The perception of a drug problem in the community is understandable, and not only because of the associated increase in property crimes. During 2001–02 the AFP undertook a campaign called Operation Skeetas a result of intelligence indicating an increase in illicit drug distribution and use at ACT nightclubs and dance parties. Amongst other objectives, the AFP undertook to publicise the danger of drink spiking and associated sexual assault.
A number of world and local events may have redefined how the ACT community regards the issue of safety. The events of September 11 in the United States, the Bali bombing in October 2002 and the recent war in Iraq have increased awareness of how vulnerable we are as world citizens.
Interestingly, an Australia-wide survey of wellbeing taken at intervals during the reporting period showed that Australians felt safer just after September 11, but less safe after the Bali bombing. Possibly the proximity of the episode in Bali, and the knowledge that Australians were one of the primary targets caused this decline in confidence.
Locally, two bushfires in the reporting period, one of which took lives and caused major property damage brought closer to home the reality that even though we think we live in a ‘safe’ city, outside influences can cause us to feel unsafe, both in our homes and in our community.
On the other hand, there was a drop in crime figures during the period of the 2003 bushfires. According to an information paper prepared by the AFP:
It is uncertain as to whether these decreases in the rate of crime were the result of a ‘good-will’ effect, whereby those who tend to commit crimes refrained from doing so due to the pervasive impact of the bushfires on the lives of many Canberra residents, or whether it was due to difficulties experienced by ACT Policing staff in using the PROMIS reporting system during the days following the bushfires. Difficulty was experienced using the PROMIS system for several days following the bushfires due to the damage caused by the bushfires at the AFP Weston Complex. The selected offences that declined during the five-day period after the bushfires were generally less serious crimes, and it may be conjectured that ACT Policing members chose not to record less serious offences on the PROMIS recording system, or that members of the public were less inclined during this period to report less serious crimes due to matters of more urgency affecting themselves and those around them. Nigel Gill, ACT Policing (pers. comm. 2003)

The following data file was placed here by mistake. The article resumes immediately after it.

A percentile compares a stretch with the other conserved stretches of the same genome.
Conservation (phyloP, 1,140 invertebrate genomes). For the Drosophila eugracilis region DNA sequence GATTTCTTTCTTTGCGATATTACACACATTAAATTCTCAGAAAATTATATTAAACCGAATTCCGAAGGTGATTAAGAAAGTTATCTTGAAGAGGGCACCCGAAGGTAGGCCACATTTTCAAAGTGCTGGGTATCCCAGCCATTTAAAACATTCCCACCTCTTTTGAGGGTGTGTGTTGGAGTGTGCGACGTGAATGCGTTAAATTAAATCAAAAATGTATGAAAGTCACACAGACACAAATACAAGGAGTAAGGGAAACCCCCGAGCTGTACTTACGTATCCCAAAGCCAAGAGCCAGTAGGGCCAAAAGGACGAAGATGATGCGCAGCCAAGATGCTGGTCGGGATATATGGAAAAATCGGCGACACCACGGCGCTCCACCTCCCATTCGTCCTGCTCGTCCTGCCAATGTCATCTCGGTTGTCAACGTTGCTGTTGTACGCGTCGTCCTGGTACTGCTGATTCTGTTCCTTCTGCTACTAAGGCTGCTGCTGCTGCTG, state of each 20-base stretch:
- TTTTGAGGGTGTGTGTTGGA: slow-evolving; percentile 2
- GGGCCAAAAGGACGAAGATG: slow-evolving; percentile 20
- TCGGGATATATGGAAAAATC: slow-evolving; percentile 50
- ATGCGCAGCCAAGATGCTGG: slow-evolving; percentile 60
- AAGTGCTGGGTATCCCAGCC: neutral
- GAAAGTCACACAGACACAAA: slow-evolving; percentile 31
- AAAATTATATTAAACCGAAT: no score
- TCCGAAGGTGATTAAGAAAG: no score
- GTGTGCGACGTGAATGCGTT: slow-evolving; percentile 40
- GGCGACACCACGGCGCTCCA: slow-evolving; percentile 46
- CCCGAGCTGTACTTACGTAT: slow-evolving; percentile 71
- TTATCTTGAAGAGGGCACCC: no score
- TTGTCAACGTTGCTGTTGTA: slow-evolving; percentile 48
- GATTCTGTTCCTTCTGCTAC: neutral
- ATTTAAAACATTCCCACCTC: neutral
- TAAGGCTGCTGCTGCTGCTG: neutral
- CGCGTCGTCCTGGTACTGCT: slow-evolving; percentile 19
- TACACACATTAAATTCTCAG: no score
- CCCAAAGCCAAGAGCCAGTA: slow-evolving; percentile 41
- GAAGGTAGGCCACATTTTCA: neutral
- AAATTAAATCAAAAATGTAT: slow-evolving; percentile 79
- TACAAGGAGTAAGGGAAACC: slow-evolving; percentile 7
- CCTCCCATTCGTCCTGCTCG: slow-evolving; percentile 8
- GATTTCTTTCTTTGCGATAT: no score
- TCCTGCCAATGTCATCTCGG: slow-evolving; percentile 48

Numbers of sworn police officers in the ACT increased slightly in all three years of the reporting period, but remained below the 1997–98 level. One community initiative to support the activities of police has been the Volunteers In Policing Program. Volunteers are trained in a variety of tasks which can release police officers to concentrate on their core duties. With the drop in numbers of sworn police officers since 1997–98, this initiative has become a vital link in the safety of the ACT community (see Table 4).
|Table 4: Sworn police officers in the ACT, 1997-2003|
n/a = not available, * Draft figure at 18 June 03
Other community programs to raise awareness of safety issues in the ACT include the Community Liaison and Advisory Project (CLASP), which aims to help elderly people living in the community with issues such as security – an important topic with burglaries and home invasion offences of particular concern in the community. Neighbourhood Watch continues to operate across the ACT. According to the AFP, there is an overall reduction in the volume of crime in communities with strong Neighbourhood Watch programs.
AFP Annual Reports 2000–01 and 2001–02.
Australian Federal Police Statistician and other staff members including Nigel Gill, Performance & Evaluation Research & Policy ACT Policing
Australian Capital Region State of the Environment Report 2000, 2002, Office of the Commissioner for the Environment, Canberra.
Australian Unity Wellbeing Index Survey 5, Report 1, February 2003; Sourced from the Internet at: http://www.australianunity.com.au/au/info/wellbeingindex/survey5_report1.asp; Last accessed 21 January 2004.